The result of the long discussion might now be summarized. I did this in translation in my 2004 article "Ethics and human rights in adult-child relationships – First and foremost do not do harm".

It offers four guidelines; in summary:

  1. Freedom of choice, with a distinction between friendship ties (an option) and relationships of dependence (not an option), as well as the two limits previously indicated: no complete distancing in relationships of dependence, but no complete intimacy either.
  2. The measure of openness, within the relationship and outside of it and possibly variable depending on age, but very much recommended, especially young children’s openness towards parents.
  3. Harmony with the child’s stage of development.
  4. Do not do harm; avoid the risk of saddling the child with a burden of guilt, shame and heavy secrets (which may form some time after the event).

The full Ipce discussion can be followed easily via the overview of published Newsletters, in which the consecutive meetings are marked in blue with a short description of what was discussed.

Group discussions

In view of the above, the advice of the Ethics Commission of the Martijn Association is not a new idea from a revolutionary commission; rather it is the tail end of a long dachshund; of discussions held worldwide for years. From these discussions it has transpired that, as long as people with paedophile feelings have an opportunity to have a serious discussion, far from leading to ‘raunchy suggestions’ it can lead to an actual ethical code, and even a fairly ‘strict’ one at that. It’s not what ‘the public’ and the association’s opponents had fancied its norms and values to be like.

Where a group comes into being, so do group norms, leadership, organization, roles and participation in the wider world outside of the group; in society. All groups strive for an internal balance. A balance is struck between ‘radicals, moderates and silient loners’ as are found in any group. As soon as a ‘radical’ speaks out, so does a ‘moderate’ and vice versa, until a consensus is reached. Norms are formulated and so are reflections; points to take into consideration. We even see this amongst the sometimes slightly greedy bankers, housing cooperatives and commercial entities. The Tabaksblat Commission with its codes is a good example of this. Groups are not evil and lawless by definition.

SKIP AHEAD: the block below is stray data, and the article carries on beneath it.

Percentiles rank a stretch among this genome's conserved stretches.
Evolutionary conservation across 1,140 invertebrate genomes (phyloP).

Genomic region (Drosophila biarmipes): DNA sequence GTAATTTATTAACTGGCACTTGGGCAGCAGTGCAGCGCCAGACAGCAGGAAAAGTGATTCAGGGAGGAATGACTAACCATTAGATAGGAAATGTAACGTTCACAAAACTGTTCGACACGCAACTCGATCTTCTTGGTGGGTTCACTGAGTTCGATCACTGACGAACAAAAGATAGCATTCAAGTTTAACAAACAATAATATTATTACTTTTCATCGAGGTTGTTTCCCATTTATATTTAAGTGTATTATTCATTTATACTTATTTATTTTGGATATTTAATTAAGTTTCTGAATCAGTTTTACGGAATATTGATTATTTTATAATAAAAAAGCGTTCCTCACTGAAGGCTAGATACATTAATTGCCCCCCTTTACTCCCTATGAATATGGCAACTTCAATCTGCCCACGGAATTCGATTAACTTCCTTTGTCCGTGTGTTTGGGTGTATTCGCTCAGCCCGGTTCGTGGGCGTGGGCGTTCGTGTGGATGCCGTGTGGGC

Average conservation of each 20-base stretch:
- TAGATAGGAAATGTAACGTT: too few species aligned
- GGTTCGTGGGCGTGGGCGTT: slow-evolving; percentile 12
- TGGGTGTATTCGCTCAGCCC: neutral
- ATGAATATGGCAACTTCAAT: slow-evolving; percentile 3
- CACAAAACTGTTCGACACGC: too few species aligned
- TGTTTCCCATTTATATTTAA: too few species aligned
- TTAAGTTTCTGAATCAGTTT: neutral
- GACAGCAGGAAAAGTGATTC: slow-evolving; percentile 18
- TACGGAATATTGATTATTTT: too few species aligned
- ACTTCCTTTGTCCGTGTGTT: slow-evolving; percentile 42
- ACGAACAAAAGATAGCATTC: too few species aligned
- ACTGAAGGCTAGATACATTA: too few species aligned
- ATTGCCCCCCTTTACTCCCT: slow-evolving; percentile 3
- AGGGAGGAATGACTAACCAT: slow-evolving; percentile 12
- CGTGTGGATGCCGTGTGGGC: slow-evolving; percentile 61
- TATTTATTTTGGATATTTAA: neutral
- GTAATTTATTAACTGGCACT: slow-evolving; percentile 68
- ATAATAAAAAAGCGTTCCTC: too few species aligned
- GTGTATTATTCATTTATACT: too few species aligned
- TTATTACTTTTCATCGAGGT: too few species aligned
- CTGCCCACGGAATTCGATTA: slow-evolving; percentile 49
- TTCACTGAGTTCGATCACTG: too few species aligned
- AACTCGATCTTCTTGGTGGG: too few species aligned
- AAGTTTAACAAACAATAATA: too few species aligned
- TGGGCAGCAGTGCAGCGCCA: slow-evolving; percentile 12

A group does need to be able to exist and organize. Where groups are not allowed to exist we find solitary, silent persons; it is precisely they who tend to develop radical attitudes and to turn away from society. Working groups and discussion groups on child-adult-relationships, intimacy and sexuality have been formed, but their number has decreased greatly. A few are still around; let’s cherish them. They are not dangerous; in fact, their ethics are fairly strict – on themselves.

In a nutshell:

  • accept your feelings,
  • control your behaviour;
  • do not isolate yourself,
  • participate in society.

It would also be better for society, then, if it allowed its citizens with paedophile feelings a space to exist. With regard to this, the commission’s advice ends as follows:

"People with paedophile feelings are helped by discussing them with one another, something which society also benefits by. These people too have a right to – and claim – ‘a place in the sun’ as well as the right to participate in discussions about values, norms and laws. If they can participate in society in this way, they will be more inclined to respect it and, as per the advice above, to live by what is socially acceptable."

Further reading